Anonymous, spurred by the suicide of coder and activist Aaron Swartz, reportedly hacked into the Department of Justice’s computer systems and stole what it is calling “multiple warheads.” That is, a number of files that the U.S. government wouldn’t want revealed.
Swartz committed suicide earlier in January while facing a up to 35 years in prison and a $1 million fine for siphoning off nearly five million JSTOR articles through the Massachusetts Institute of Technology’s network. He had a total of 13 felony charges against him. Anonymous is calling for a change in the justice system and says situations like Swartz’s promote “outdated and poorly-envisioned legislation, written to be so broadly applied as to make a felony crime out of violation of terms of service, creating in effect vast swathes of crimes, and allowing for selective punishment.”
The group claims it has a number of files that it hopes not to have to use and hacked into the Department of Justice’s United States Sentencing Commission overnight to announce the grab. Anonymous says it will not ruin the speculation by saying what the documents hold, but it will release redacted sections to reporters who provide a secure means of communication, starting as early as today.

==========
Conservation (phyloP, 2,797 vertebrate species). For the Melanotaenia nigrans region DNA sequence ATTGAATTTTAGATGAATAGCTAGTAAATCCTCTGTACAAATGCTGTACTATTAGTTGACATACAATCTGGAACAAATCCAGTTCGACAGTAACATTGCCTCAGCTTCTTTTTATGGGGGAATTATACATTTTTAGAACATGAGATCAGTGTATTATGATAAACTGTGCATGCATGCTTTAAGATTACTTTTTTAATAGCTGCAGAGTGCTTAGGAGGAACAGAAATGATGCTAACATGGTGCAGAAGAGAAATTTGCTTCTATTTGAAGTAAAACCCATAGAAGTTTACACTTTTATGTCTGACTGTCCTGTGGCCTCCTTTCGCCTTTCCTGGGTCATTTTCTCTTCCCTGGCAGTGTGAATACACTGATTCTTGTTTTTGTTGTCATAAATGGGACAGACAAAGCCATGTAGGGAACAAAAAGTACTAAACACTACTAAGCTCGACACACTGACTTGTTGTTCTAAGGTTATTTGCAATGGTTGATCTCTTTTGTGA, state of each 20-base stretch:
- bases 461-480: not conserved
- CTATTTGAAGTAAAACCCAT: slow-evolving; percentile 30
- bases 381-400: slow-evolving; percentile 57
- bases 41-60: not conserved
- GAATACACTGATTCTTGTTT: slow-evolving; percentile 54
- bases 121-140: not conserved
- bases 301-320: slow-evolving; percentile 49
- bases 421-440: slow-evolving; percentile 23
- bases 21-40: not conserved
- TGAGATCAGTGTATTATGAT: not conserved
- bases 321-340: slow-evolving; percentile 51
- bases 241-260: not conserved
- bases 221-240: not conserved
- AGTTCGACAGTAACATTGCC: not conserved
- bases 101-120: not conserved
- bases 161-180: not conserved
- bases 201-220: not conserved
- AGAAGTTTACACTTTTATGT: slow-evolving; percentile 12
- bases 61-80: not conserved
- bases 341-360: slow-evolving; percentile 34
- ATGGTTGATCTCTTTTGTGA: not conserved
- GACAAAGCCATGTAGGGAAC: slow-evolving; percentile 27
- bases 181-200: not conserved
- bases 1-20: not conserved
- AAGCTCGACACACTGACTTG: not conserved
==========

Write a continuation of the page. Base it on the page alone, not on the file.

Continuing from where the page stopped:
“Suffice it to say, everyone has secrets, and some things are not meant to be public,” the group said in its statement.
Anonymous also pointed out recent reports of Red October, cyber-spying malware that targeted a number of governments around the world, particularly in Eastern Asia. It also mentioned the recent outcries around a major vulnerability in Java, saying:
“None of this comes of course as any surprise to us, but it is perhaps good that those within the information security industry are making the extent of these threats more widely understood. Still there is nothing quite as educational as a well-conducted demonstration.”
This is perhaps a hint that Anonymous used the Java exploit to enter the DoJ’s systems. It might also just mean the group is showing off its own hacking prowess — well, if it provides anything to substantiate the supposed lifted files.
via Gawker; Anonymous mask via Shutterstock